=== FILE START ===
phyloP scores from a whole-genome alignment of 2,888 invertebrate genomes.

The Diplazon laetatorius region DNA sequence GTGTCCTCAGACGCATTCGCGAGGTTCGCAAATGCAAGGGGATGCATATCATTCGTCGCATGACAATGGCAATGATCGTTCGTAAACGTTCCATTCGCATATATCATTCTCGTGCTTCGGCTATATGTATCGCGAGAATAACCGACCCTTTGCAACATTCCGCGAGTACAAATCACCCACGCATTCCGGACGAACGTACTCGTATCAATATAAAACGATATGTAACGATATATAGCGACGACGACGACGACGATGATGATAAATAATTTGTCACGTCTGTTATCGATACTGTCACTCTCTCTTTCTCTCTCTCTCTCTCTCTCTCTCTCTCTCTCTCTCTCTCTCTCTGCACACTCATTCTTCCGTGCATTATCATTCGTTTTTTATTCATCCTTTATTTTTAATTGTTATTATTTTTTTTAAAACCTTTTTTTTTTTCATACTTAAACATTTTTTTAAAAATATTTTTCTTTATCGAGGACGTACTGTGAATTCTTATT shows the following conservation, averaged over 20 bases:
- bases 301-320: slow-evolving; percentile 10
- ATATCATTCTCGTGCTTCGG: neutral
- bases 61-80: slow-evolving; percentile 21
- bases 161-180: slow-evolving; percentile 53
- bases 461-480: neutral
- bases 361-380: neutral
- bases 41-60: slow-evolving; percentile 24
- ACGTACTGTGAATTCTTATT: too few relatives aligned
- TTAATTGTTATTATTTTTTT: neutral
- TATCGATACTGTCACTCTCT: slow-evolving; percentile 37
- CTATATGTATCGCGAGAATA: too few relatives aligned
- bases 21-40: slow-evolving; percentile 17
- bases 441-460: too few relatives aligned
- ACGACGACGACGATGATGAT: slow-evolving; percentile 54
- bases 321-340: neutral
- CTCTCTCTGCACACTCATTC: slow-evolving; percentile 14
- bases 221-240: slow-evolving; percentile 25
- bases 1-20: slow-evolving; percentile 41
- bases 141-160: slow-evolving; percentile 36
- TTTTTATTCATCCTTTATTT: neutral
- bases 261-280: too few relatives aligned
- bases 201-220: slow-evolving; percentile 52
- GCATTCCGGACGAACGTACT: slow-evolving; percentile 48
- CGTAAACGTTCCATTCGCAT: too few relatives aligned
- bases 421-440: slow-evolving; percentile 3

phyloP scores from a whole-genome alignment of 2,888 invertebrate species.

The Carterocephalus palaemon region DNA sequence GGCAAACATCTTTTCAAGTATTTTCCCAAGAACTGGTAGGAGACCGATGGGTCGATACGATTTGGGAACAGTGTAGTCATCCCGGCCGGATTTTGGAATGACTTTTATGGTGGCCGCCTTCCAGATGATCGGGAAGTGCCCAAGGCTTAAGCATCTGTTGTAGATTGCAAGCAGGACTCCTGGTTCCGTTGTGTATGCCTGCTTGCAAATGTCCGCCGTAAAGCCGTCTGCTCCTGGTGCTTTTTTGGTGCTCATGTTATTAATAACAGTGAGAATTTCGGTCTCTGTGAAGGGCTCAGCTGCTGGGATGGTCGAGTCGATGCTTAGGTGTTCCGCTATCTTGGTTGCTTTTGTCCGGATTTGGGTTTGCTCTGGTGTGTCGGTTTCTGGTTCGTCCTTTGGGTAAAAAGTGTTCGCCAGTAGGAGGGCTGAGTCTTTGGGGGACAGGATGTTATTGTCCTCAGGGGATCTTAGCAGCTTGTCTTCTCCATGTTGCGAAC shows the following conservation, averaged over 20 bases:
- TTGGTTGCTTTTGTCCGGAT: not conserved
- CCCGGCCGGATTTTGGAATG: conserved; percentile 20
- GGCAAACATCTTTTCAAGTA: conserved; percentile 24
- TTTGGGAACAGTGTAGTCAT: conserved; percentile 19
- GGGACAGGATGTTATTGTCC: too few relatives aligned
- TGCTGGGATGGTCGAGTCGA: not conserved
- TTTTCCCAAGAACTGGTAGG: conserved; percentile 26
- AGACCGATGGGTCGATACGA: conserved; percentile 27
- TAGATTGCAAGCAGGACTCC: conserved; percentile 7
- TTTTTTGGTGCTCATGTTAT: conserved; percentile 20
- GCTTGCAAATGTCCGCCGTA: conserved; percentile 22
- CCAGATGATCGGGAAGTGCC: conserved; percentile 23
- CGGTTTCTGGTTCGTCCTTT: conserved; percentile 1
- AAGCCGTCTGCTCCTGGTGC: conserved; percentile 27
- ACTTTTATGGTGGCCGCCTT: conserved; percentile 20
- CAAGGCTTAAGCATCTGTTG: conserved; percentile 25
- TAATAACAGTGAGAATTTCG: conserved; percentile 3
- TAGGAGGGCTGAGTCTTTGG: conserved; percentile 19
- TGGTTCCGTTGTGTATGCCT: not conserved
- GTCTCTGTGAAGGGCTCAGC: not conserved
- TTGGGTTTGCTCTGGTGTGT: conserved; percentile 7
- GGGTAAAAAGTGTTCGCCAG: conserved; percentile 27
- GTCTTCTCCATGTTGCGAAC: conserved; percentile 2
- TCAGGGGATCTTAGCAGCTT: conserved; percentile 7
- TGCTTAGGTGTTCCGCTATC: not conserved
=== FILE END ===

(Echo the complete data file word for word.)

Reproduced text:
phyloP scores from a whole-genome alignment of 2,888 invertebrate genomes.

The Diplazon laetatorius region DNA sequence GTGTCCTCAGACGCATTCGCGAGGTTCGCAAATGCAAGGGGATGCATATCATTCGTCGCATGACAATGGCAATGATCGTTCGTAAACGTTCCATTCGCATATATCATTCTCGTGCTTCGGCTATATGTATCGCGAGAATAACCGACCCTTTGCAACATTCCGCGAGTACAAATCACCCACGCATTCCGGACGAACGTACTCGTATCAATATAAAACGATATGTAACGATATATAGCGACGACGACGACGACGATGATGATAAATAATTTGTCACGTCTGTTATCGATACTGTCACTCTCTCTTTCTCTCTCTCTCTCTCTCTCTCTCTCTCTCTCTCTCTCTCTCTCTGCACACTCATTCTTCCGTGCATTATCATTCGTTTTTTATTCATCCTTTATTTTTAATTGTTATTATTTTTTTTAAAACCTTTTTTTTTTTCATACTTAAACATTTTTTTAAAAATATTTTTCTTTATCGAGGACGTACTGTGAATTCTTATT shows the following conservation, averaged over 20 bases:
- bases 301-320: slow-evolving; percentile 10
- ATATCATTCTCGTGCTTCGG: neutral
- bases 61-80: slow-evolving; percentile 21
- bases 161-180: slow-evolving; percentile 53
- bases 461-480: neutral
- bases 361-380: neutral
- bases 41-60: slow-evolving; percentile 24
- ACGTACTGTGAATTCTTATT: too few relatives aligned
- TTAATTGTTATTATTTTTTT: neutral
- TATCGATACTGTCACTCTCT: slow-evolving; percentile 37
- CTATATGTATCGCGAGAATA: too few relatives aligned
- bases 21-40: slow-evolving; percentile 17
- bases 441-460: too few relatives aligned
- ACGACGACGACGATGATGAT: slow-evolving; percentile 54
- bases 321-340: neutral
- CTCTCTCTGCACACTCATTC: slow-evolving; percentile 14
- bases 221-240: slow-evolving; percentile 25
- bases 1-20: slow-evolving; percentile 41
- bases 141-160: slow-evolving; percentile 36
- TTTTTATTCATCCTTTATTT: neutral
- bases 261-280: too few relatives aligned
- bases 201-220: slow-evolving; percentile 52
- GCATTCCGGACGAACGTACT: slow-evolving; percentile 48
- CGTAAACGTTCCATTCGCAT: too few relatives aligned
- bases 421-440: slow-evolving; percentile 3

phyloP scores from a whole-genome alignment of 2,888 invertebrate species.

The Carterocephalus palaemon region DNA sequence GGCAAACATCTTTTCAAGTATTTTCCCAAGAACTGGTAGGAGACCGATGGGTCGATACGATTTGGGAACAGTGTAGTCATCCCGGCCGGATTTTGGAATGACTTTTATGGTGGCCGCCTTCCAGATGATCGGGAAGTGCCCAAGGCTTAAGCATCTGTTGTAGATTGCAAGCAGGACTCCTGGTTCCGTTGTGTATGCCTGCTTGCAAATGTCCGCCGTAAAGCCGTCTGCTCCTGGTGCTTTTTTGGTGCTCATGTTATTAATAACAGTGAGAATTTCGGTCTCTGTGAAGGGCTCAGCTGCTGGGATGGTCGAGTCGATGCTTAGGTGTTCCGCTATCTTGGTTGCTTTTGTCCGGATTTGGGTTTGCTCTGGTGTGTCGGTTTCTGGTTCGTCCTTTGGGTAAAAAGTGTTCGCCAGTAGGAGGGCTGAGTCTTTGGGGGACAGGATGTTATTGTCCTCAGGGGATCTTAGCAGCTTGTCTTCTCCATGTTGCGAAC shows the following conservation, averaged over 20 bases:
- TTGGTTGCTTTTGTCCGGAT: not conserved
- CCCGGCCGGATTTTGGAATG: conserved; percentile 20
- GGCAAACATCTTTTCAAGTA: conserved; percentile 24
- TTTGGGAACAGTGTAGTCAT: conserved; percentile 19
- GGGACAGGATGTTATTGTCC: too few relatives aligned
- TGCTGGGATGGTCGAGTCGA: not conserved
- TTTTCCCAAGAACTGGTAGG: conserved; percentile 26
- AGACCGATGGGTCGATACGA: conserved; percentile 27
- TAGATTGCAAGCAGGACTCC: conserved; percentile 7
- TTTTTTGGTGCTCATGTTAT: conserved; percentile 20
- GCTTGCAAATGTCCGCCGTA: conserved; percentile 22
- CCAGATGATCGGGAAGTGCC: conserved; percentile 23
- CGGTTTCTGGTTCGTCCTTT: conserved; percentile 1
- AAGCCGTCTGCTCCTGGTGC: conserved; percentile 27
- ACTTTTATGGTGGCCGCCTT: conserved; percentile 20
- CAAGGCTTAAGCATCTGTTG: conserved; percentile 25
- TAATAACAGTGAGAATTTCG: conserved; percentile 3
- TAGGAGGGCTGAGTCTTTGG: conserved; percentile 19
- TGGTTCCGTTGTGTATGCCT: not conserved
- GTCTCTGTGAAGGGCTCAGC: not conserved
- TTGGGTTTGCTCTGGTGTGT: conserved; percentile 7
- GGGTAAAAAGTGTTCGCCAG: conserved; percentile 27
- GTCTTCTCCATGTTGCGAAC: conserved; percentile 2
- TCAGGGGATCTTAGCAGCTT: conserved; percentile 7
- TGCTTAGGTGTTCCGCTATC: not conserved